About three in five planned free schools are slated to open in areas with rising numbers of surplus pupil places, analysis by Schools Week has found.
And half of mainstream primary and secondary schools in the “pre-opening” stage are in areas where more than 10 per cent of places will be “spare” next academic year.
Council bosses warn the findings “demonstrate the need for a more coherent system with local authorities at its centre with strategic oversight”.
But school leaders behind free school projects, some of which have been in the pipeline for more than six years, said the figures did not tell the whole story, with housebuilding expected to drive demand in specific neighbourhoods.
‘We’ll cancel free schools when need not there’
Pupil numbers are expected to shrink 12 per cent over the next decade as a population bulge from the 2000s baby boom moves out of the school system.
Primary numbers are already in freefall and set to drop by 760,000 in 10 years. This is already putting pressure on schools, particularly in areas such as London where emigration is making things worse.
Andrew McCully, the Department for Education’s director-general, recently told MPs the department looked at every free school project, “even though an initial commitment may have been given”, to ensure the places were needed.
“We have continued to take free school projects out of the system, to cancel them, when the need is not there.”
Schools Week cross-referenced the free schools “pipeline” with government predictions of spare places in 2021 and 2023.
Of 87 planned mainstream primary and secondary free schools, 54 were in areas where the number of spare places was predicted to rise this year.
Forty-four were in areas where more than 10 per cent of places would be surplus in 2023.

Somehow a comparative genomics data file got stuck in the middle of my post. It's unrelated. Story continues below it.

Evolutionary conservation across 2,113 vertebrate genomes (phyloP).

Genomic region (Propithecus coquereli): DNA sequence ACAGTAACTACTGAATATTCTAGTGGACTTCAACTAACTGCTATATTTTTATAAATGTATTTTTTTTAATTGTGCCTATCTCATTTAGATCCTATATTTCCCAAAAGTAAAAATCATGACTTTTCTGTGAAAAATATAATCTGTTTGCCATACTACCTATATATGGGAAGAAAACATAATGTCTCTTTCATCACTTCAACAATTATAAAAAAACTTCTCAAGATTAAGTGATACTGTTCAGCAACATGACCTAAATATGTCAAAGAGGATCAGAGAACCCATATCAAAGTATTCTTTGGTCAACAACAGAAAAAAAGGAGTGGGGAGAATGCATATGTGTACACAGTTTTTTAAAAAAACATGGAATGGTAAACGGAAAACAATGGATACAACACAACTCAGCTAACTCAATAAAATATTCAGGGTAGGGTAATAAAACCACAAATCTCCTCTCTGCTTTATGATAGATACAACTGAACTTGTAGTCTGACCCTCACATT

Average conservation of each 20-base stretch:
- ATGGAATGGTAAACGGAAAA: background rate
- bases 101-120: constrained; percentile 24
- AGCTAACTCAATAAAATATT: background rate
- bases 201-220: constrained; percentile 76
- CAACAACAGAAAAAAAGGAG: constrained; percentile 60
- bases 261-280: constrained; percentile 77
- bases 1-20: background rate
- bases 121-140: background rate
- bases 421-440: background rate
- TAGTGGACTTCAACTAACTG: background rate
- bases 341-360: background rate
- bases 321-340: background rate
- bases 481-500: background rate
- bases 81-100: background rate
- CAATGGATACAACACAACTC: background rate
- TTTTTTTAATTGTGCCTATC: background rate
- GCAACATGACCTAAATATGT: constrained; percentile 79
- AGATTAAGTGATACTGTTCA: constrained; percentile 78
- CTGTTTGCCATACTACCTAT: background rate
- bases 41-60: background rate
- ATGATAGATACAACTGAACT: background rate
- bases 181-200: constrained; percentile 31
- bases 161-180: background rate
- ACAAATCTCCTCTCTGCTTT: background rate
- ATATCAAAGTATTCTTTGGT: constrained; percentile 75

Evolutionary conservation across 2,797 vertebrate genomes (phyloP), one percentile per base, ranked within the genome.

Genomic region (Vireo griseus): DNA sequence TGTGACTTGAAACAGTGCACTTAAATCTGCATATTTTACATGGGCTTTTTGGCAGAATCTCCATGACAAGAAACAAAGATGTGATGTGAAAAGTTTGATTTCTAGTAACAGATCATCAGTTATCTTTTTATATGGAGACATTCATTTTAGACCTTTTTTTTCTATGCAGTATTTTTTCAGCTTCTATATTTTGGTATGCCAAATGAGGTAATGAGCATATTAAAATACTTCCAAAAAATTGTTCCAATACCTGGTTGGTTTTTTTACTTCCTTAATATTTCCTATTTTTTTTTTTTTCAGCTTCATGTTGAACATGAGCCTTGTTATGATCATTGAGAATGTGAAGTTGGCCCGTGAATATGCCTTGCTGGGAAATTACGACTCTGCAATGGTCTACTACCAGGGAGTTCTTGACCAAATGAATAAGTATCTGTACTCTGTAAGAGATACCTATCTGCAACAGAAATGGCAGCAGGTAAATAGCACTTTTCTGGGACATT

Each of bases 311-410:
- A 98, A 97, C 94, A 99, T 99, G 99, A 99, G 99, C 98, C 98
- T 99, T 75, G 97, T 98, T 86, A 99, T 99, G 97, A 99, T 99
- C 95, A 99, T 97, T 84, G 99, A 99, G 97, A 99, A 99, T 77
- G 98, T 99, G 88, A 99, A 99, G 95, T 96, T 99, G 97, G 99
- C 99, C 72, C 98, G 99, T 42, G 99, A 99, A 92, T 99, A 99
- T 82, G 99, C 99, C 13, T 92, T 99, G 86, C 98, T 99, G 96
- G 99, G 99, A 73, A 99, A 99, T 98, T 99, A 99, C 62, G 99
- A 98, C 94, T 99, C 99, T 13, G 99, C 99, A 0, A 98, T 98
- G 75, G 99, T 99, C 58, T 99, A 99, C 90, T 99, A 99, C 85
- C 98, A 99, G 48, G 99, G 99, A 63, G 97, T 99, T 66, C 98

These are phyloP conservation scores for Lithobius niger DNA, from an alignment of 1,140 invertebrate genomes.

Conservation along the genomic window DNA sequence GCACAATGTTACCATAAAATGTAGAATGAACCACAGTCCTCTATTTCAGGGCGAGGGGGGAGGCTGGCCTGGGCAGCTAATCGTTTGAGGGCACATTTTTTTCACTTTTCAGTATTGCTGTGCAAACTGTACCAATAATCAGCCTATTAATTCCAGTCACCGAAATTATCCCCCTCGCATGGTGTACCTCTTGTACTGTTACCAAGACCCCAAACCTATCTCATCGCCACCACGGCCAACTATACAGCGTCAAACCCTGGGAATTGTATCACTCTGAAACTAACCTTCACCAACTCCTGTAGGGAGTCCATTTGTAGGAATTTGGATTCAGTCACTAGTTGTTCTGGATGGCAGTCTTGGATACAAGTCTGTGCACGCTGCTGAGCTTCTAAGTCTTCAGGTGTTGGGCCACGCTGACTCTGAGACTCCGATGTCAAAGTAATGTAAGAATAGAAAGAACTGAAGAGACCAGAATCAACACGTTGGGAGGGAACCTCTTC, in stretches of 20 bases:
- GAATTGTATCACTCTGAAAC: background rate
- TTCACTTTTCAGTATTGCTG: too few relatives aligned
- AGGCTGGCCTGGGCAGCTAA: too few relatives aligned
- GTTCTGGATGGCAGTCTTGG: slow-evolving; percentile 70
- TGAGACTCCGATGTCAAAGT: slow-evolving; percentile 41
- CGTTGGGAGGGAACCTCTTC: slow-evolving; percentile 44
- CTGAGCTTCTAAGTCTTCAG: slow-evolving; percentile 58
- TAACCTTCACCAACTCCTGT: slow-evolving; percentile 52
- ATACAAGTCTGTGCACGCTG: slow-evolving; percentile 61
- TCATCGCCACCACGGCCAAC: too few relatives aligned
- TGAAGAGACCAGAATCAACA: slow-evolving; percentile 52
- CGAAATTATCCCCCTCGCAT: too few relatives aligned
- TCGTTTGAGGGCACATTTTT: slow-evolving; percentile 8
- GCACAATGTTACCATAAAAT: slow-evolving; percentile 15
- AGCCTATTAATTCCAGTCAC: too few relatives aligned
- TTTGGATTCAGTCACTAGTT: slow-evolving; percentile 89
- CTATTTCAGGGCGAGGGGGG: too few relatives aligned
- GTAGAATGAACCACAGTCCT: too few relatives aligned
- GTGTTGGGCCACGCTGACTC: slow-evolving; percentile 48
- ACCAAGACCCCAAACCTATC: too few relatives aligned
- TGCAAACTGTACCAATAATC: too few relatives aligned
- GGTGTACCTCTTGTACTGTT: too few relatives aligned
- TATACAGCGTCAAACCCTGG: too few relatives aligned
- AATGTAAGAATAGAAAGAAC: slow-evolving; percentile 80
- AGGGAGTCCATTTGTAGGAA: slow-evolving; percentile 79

‘Place-planning doesn’t tell full story’
In Hartlepool, about 20 per cent of primary places will be spare in 2023, up from 14.3 per cent in 2021.
Plans for St Joseph’s C of E Primary School were approved in 2016. Its proposed sponsor, the Melrose Learning Trust, hopes to open the school in 2025.
Roger Ward, the trust’s chief executive, warned that “pupil-place planning calculations do not always correlate with the local situation”.
The school will be based in the expanding Wynard Estate, where “thousands of new houses are being built. It’s a rapidly growing estate; hopefully the school will grow alongside it.”
In the London borough of Barking and Dagenham, the estimate of spare places has been revised up from 13.5 per cent in 2021 to 15.9 per cent in 2023.
Greatfields and Mallard primaries, sponsored by Partnership Learning, have been in the pipeline since 2016.
Roger Leighton, the trust’s chief executive, said it recently withdrew a proposed secondary school “when it became clear that there would not be sufficient demand until 2030”.
But because primary provision must be “very localised”, looking at council-level vacancy figures “does not work for primary-place planning”.
The primary schools would be in neighbourhoods with “significant” new house-building.
Fords View Primary School was supposed in open in Dagenham this September. It will now open in 2027, 11 years after it was approved.
TVI Learning, the school’s sponsor, was not the original bidder but took over the project. Paul Jordan, its chief executive, said issues such as Brexit, the 2019 election and the Covid pandemic had contributed to the delay.
‘We need a more coherent system’
Premier Advisory holds a government contract to support free school bids. Charlotte Pearce Cornish, its director, said the challenge came when there were delays to opening once the school was approved, “which can mean that local demographics have changed”.
Steve Crocker, the president of the Association of Directors of Children’s Services, said Schools Week’s findings were “not surprising, but they demonstrate the need for a more coherent system with local authorities at its centre with strategic oversight”.
“Too often, we see free schools opening up miles from where they are needed, placing further pressure on already stretched transport budgets, or subsequently closing costing millions to the public purse and disrupting education for pupils.”
A Local Government Association spokesperson warned there was a “risk that opening new schools where there are already surplus places could destabilise local education systems”.
The DfE said it “continuously reviews the viability of all schools within the free schools pipeline and they only open when we are confident that they will be good, viable, sustainable and successful”.
Additional reporting by Amy Walker.